By Avtar Singh | DAILY EXPRESS | SABAH, MALAYSIA |
Jemadar (Warrant Officer) Ojagar Singh, is known to elder Sikhs in Sabah today as the “Lion of Sandakan.” A 6 foot 5 inch giant, Jemedar Ojagar Singh, in his distinct, traditional Sikh turban wrap, was a quiet, disciplined but proud man who served the North Borneo Constabulary Police Force loyally as a warrant officer.
The first Sikh to arrive in North Borneo was in early 1868 on the island of Labuan and that person was Bhagat Singh Sandhu, who arrived in North Borneo from Singapore, having being recruited by a coal mining company to act as a policeman in Labuan Island.
This means Sikhs have been present in North Borneo and Sabah for at least five generations for at least 150 years, working as policemen, government administrators, government officers, medical doctors or lawyers and prominent businessmen.
Ojagar was also blessed with a powerful sense of right and wrong; this sense came from his devoted parents who taught him to love thy neighbour, regardless of race or religion, and to defend those who could not defend themselves. Ojagar would take these lessons to heart and this would form the basis of his values as a human being till the very end of his life as a serving policeman.
Ojagar is fondly remembered within the community as a man who was a patriot with a deep sense of loyalty not only to the North Borneo flag, but also to the men he led and commanded in Sandakan in the North Borneo Constabulary.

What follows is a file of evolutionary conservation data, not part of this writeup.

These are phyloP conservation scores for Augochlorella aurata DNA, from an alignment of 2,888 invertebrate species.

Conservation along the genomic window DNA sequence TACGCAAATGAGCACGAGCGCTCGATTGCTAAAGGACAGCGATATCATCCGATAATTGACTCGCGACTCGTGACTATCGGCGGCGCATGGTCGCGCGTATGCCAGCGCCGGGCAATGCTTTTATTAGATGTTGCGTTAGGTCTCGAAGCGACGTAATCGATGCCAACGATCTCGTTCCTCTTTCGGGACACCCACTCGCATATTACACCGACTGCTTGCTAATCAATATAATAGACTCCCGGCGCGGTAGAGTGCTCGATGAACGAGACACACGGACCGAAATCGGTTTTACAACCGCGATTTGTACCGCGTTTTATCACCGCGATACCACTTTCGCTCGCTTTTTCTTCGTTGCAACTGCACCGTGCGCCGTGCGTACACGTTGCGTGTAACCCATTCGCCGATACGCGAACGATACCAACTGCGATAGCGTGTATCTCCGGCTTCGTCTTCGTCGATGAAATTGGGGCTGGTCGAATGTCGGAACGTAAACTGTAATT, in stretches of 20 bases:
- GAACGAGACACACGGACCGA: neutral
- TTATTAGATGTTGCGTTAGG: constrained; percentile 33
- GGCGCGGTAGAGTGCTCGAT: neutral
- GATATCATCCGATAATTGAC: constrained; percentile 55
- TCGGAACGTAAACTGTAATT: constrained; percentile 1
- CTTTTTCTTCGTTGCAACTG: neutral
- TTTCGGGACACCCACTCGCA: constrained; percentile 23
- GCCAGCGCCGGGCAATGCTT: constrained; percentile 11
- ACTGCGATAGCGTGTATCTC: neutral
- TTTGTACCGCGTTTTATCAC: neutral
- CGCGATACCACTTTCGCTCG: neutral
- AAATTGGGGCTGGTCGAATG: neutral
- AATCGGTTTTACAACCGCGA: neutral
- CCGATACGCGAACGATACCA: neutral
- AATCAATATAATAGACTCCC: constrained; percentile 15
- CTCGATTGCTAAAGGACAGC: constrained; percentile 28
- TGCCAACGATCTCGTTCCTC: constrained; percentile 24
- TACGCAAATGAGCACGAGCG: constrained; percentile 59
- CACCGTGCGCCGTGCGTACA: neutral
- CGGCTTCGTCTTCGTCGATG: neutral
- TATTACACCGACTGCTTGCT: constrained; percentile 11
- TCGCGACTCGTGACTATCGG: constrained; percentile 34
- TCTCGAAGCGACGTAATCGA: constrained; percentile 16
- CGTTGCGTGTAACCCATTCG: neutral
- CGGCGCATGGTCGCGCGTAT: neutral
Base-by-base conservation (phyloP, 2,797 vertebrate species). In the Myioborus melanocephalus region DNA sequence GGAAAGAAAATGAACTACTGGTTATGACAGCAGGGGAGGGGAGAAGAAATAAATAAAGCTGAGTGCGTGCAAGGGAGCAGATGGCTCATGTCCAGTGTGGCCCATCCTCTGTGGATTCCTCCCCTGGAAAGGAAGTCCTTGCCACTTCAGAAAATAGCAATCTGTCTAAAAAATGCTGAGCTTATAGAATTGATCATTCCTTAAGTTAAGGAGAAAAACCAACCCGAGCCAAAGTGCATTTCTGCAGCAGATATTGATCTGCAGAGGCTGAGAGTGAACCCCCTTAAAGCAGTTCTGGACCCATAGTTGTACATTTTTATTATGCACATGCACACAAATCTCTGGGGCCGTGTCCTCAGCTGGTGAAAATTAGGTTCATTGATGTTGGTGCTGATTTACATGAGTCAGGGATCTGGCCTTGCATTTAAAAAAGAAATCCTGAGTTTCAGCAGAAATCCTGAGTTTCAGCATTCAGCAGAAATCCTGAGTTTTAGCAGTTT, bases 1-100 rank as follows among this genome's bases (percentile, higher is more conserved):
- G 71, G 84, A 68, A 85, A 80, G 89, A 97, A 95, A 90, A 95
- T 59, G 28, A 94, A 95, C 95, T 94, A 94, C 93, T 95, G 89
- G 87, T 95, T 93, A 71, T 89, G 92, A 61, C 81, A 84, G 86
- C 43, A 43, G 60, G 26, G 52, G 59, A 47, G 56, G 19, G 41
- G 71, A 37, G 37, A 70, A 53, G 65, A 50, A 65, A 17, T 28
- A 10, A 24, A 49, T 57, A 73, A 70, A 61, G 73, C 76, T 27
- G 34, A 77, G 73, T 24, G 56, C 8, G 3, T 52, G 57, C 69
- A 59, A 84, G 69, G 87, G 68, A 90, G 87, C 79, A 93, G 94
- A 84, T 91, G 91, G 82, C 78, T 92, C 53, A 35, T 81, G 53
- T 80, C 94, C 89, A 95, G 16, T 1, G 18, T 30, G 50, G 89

His father, Pal Singh, also a constable with the North Borneo Constabulary, as was the case with his brother Chanda Singh and most of the Sikhs who arrived in Borneo in the late 1800s by ship from Calcutta to Singapore, to Labuan, and finally to Jesselton where North Borneo would not only be their home for decades to come but also ultimately, where many of them would also die as they would not go home to the Punjab after service in the constabulary as most would marry a local girl and settle down in North Borneo.
Moving from Jesselton to Beaufort, and then back to Jesselton before being posted to Sandakan, Ojagah was the father of eight children, five daughters and three sons.
The youngest survivor of the family of 8 is retired Chief Inspector Anup Singh, formerly of the Malaysian Police Force.
In Sandakan, Jemadar Ojagar Singh’s house was on top of a hill near the Police Headquarters at Bukit Metah, or where the current Sandakan Yacht club is located. He had a grandstand view of the harbour including Berhala Island.